Reclassifying the Northern Long-Eared Bat
January 27, 2023
UPDATE AS OF 1/26/2023 –
The U.S. Fish and Wildlife Services (USFWS) is delaying the effective date to reclassify the Northern Long-eared Bat as endangered from January 30, 2023 to March 31, 2023. This means that the 4(d) rule will still be in effect until March 31, 2023.
Once the reclassification to endangered occurs, the 4(d) rule will no longer be in effect, and the existing framework and biological opinion will no longer apply. The reclassification extension will allow the USFWS to finalize conservation tools and guidance.
Fisher’s Environmental Team is closely monitoring the updated framework for the project review process. Given the historic range of this species, which includes 37 states in the eastern and north-central United States, the District of Columbia, and most of Canada, this re-listing has the potential to impact projects across the Transportation, Energy, and Land Development Sectors. As experts in threatened and endangered species surveys and environmental impact analysis, we look forward to continuing to successfully guide clients through the USFWS process.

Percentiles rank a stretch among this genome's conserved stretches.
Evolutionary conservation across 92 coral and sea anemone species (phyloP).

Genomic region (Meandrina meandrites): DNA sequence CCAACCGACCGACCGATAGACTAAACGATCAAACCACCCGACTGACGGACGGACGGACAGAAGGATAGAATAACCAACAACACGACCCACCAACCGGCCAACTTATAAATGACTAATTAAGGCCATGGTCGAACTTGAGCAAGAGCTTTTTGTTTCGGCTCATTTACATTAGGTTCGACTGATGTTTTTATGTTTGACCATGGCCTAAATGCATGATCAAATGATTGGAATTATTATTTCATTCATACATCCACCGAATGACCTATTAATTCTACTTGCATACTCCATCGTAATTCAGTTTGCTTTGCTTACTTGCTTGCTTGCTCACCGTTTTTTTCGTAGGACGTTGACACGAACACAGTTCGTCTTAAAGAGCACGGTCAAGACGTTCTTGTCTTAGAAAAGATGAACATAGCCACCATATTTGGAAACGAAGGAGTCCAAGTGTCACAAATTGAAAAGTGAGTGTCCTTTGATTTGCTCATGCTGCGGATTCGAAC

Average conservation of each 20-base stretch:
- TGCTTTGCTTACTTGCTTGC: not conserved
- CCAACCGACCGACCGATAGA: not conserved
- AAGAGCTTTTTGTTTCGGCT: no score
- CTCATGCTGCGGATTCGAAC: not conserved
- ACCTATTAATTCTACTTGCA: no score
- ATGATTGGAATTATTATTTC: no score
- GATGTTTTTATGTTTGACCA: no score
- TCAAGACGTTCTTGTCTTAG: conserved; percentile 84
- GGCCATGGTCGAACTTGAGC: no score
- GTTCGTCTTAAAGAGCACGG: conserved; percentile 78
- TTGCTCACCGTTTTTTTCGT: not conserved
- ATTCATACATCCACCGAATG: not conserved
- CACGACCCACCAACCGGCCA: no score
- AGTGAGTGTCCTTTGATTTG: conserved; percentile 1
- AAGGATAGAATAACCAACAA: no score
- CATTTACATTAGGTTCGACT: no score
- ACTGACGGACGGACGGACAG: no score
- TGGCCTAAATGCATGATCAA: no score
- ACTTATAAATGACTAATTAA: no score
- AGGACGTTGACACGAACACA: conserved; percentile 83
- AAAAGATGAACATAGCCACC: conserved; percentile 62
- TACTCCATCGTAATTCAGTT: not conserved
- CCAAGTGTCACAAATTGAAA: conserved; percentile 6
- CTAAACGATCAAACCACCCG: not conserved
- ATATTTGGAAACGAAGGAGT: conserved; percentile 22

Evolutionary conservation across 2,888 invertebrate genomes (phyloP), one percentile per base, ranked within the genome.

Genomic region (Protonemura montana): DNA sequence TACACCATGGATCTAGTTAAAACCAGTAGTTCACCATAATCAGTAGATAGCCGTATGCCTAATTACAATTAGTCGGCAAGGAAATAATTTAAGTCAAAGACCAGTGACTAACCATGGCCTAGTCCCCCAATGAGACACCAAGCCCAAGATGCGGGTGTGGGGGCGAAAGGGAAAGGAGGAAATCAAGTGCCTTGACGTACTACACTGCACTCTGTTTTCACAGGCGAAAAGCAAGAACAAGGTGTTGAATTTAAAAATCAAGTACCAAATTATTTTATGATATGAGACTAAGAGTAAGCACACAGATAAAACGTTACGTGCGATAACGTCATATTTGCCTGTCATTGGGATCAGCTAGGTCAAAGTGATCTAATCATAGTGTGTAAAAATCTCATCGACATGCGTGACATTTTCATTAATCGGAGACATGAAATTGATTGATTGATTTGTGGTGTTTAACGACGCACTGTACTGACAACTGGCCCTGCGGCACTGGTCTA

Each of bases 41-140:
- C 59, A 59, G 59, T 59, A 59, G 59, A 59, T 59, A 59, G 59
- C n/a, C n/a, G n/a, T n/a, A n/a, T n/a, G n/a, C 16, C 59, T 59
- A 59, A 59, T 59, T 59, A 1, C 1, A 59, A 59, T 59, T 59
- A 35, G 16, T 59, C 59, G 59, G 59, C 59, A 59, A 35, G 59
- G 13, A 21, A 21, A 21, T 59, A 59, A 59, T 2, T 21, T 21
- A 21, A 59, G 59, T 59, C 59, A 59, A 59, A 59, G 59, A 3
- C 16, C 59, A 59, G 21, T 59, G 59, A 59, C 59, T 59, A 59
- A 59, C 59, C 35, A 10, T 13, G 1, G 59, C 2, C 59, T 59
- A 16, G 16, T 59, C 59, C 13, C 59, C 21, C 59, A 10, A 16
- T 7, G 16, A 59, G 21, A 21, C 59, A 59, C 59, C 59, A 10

Reach out to Brook Bertig-Coll at Fisher if you have any questions about how this change may impact your current and future projects.
The full Action on the final rule; delay of effective date is available on the Federal Register: https://www.federalregister.gov/documents/2023/01/26/2023-01656/endangered-and-threatened-wildlife-and-plants-endangered-species-status-for-northern-long-eared-bat
April 24, 2022
In March, the U.S. Fish and Wildlife Service (USFWS) issued a proposal to reclassify the northern long-eared bat (NLEB) as endangered under the Endangered Species Act. The bat, which is currently listed as threatened, faces extinction due to the impacts of white-nose syndrome, habitat loss, and climate change effects. The USFWS believes that the species is in danger of extinction throughout the entirety of its range.
The Endangered Species Act (ESA) Section 4(d) Rule currently allows incidental take associated with lawful tree clearing activities. However, this rule will no longer be in effect once the NLEB species is officially listed as endangered, which is anticipated later this year.
As experts in threatened and endangered species surveys and environmental impact analysis, Fisher’s environmental team is closely monitoring this proposal. Given the historic range of this species, which includes about the eastern two-thirds of the United States and most of Canada, this re-listing has the potential to impact projects across the transportation, energy, and land development sectors.
Reach out to Brook Bertig-Coll at Fisher if you have any questions about how this change may impact your current and future projects, and how we can work together to protect your investments.